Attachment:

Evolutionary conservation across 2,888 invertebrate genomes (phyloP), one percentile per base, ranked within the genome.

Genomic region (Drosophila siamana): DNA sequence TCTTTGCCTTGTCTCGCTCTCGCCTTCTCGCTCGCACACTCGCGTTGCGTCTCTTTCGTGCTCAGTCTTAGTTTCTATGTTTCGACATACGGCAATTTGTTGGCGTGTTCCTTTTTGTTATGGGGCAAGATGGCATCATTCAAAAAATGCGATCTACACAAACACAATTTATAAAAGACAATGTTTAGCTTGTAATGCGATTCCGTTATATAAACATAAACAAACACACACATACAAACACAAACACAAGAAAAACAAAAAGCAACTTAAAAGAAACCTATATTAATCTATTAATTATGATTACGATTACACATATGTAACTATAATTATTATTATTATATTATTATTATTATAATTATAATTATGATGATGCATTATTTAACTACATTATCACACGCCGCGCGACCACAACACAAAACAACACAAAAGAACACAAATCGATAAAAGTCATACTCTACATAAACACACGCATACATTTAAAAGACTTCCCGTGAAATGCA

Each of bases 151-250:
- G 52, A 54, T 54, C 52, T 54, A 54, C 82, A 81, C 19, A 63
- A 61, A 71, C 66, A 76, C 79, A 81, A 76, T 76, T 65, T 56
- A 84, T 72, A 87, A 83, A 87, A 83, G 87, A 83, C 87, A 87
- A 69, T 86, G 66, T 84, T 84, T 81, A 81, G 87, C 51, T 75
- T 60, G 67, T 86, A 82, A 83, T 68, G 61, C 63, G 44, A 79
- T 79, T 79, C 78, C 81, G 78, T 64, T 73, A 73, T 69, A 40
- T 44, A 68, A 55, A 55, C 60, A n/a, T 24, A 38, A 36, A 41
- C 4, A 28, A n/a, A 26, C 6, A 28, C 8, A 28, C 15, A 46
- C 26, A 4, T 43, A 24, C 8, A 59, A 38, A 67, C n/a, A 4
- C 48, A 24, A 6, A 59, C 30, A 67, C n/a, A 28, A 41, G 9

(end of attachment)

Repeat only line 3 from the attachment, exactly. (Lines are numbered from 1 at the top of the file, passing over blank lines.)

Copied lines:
Each of bases 151-250: